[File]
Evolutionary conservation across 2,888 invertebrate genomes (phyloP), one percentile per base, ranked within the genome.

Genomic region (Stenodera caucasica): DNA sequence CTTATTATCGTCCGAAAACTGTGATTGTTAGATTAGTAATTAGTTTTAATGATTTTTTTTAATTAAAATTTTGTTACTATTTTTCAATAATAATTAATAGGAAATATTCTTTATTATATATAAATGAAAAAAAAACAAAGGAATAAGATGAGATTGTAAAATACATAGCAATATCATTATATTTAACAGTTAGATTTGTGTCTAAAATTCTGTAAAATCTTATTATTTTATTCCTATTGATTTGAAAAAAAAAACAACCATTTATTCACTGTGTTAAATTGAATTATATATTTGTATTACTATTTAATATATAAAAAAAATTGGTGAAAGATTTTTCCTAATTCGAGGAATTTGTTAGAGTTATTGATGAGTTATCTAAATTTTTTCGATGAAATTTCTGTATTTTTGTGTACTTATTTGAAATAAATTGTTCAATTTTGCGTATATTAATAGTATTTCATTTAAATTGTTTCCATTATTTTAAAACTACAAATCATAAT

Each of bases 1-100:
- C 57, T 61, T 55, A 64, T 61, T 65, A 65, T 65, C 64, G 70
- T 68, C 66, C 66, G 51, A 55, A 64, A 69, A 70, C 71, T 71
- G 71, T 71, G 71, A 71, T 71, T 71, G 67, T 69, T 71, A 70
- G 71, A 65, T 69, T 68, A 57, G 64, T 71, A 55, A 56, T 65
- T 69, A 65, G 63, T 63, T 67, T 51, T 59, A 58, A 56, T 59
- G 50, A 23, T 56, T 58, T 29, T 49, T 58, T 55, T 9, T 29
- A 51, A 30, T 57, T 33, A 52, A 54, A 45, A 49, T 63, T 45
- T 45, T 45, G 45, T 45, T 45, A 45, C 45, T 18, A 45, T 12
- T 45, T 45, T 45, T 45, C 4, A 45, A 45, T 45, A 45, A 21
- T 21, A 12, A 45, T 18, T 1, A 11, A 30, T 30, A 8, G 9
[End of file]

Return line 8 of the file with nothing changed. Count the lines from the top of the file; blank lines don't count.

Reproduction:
- T 69, A 65, G 63, T 63, T 67, T 51, T 59, A 58, A 56, T 59